Thursday, 9 May 2013
Spring at Castle Bromwich Hall Gardens
It was a beautiful warm and sunny afternoon on Tuesday so as I was passing I stopped off at Castle Bromwich Hall Gardens for an hour.
My Lady's Border
Very late this year but the Gardens had one of the best tulip displays I have ever seen there. Did you know that in the hidden meanings of flowers as revived by the Victorians Red Tulips are a Declaration of Love, Variegated Tulips symbolise beautiful eyes and Yellow Tulips represent Hopeless Love?!
There was a beautiful patch of "Bleeding Heart" in one of the borders near the entrance. I first discovered this lovely flower at the Gardens.
Looking towards Melon Ground
Auricula and Geranium Theatre by the Green House
Unfortunately I had managed to miss the best of the fruit blossom in the orchard but the grass was speckled with Cowslips.
Cowslips often used to be called "Herb Peter" or "Key Flower" because the nodding flower heads were believed to symbolise St Peter's bunch of keys. Cowslips have been used to make wine for centuries (although hopefully not these days!!) and children have used them in the past to make cowslip balls and May Day garlands.
"Then came the cowslip,
Like a dancer in the fair,
She spread her little mat of green,
And on it danced she.
With a fillet round her happy brow,
A golden fillet round her brow,
And rubies in her hair".
A Chanted Calendar by Sydney Dobell
Shakespeare referred to them in a fairy song from "A Midsummer Night's Dream"
"The cowslips tall her pensioners be;
In their gold coats spots you see,
These be rubies, fairy flavours,
In those freckles live their savours...
I must go seek some dew-drops here,
And hang a pearl in every cowslip's ear."
There was still plenty of blossom, however, on the espaliers.
Unfortunately, the Extra Gardens were closed on Tuesday so I couldn't go and check on the Snakeshead Fritillaries by the Mirror Pond or look for Orange Tips in Nut Ground.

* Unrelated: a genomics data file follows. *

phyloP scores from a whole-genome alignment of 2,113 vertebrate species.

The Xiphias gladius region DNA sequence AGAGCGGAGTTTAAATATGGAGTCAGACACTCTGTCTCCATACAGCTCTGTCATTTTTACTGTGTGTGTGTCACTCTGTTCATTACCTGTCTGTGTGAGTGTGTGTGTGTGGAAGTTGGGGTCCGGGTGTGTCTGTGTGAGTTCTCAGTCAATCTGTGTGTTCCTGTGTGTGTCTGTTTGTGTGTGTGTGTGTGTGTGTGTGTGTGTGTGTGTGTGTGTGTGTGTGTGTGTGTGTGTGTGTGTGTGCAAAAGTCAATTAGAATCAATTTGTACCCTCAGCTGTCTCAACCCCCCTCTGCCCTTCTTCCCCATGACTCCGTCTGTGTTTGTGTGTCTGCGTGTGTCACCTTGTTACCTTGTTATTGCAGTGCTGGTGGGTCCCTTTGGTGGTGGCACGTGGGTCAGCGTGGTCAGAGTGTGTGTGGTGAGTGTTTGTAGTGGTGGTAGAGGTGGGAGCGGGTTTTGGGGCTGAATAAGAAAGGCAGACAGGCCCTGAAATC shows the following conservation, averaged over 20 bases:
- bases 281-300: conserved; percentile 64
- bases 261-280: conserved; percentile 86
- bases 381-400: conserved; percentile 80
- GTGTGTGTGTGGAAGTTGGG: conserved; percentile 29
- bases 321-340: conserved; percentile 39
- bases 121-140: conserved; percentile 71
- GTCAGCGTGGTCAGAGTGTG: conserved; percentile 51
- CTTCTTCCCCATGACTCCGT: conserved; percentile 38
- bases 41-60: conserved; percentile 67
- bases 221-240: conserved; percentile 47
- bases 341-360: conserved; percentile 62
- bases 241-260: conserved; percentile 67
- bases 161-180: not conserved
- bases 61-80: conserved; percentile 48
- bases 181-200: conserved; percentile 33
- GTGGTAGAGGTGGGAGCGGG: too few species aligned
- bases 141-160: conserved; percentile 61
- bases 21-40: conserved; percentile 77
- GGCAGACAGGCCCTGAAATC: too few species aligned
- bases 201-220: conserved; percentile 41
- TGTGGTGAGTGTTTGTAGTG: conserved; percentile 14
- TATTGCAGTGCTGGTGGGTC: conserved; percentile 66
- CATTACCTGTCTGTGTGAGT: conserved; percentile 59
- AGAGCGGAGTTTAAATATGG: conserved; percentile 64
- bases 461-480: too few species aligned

I did see some Orange Tips around the gardens and several Holly Blues and a few "Whites". None lingered long enough for photos though.
Looking along the West Claire-vole towards Castle Bromwich Hall
The Secret Garden
I heard one of the ladies in the Vistor Centre refer to Melon Grounds as a Secret Garden - the beauty of these Gardens is that there are "Secret Gardens" everywhere :)
Wood Anemones or Windflowers close their petals at night and in windy weather and, according to folklore, fairies curl up inside for protection having first pulled the petals around themselves! What a lovely story!! I don't think I shall ever look at a closed Wood Anemone again without thinking of a fairy inside :)
Another of my favourite flowers at the Gardens is Crown Imperial (Fritillaria imperialis). One of these days I will buy some of these for our garden to join the Bleeding Heart plants
Parterre and Summer House
"Daffy Down Dilly has come up to town
In her Yellow Petticoat and her green gown".
Lady Bridgeman's Garden
The planting here varies from season to season and I think this Spring's combination of colours is just stunning. I took loads of photos but sadly none did this garden justice.
I was really thrilled to see a Nuthatch in one of the old trees in the part of the Gardens by the Hall. This is the first time I have seen this species here.
Lots of dandelions on grassy verges in the car park. Whenever I see Dandelions en masse at this time of year I think of my father collecting bagfuls years ago to turn into the most delicious Dandelion Wine.
For more information on the gardens please visit www.cbhgt.org.uk or click on their blog link under "My Blog List" on the right hand side of the page.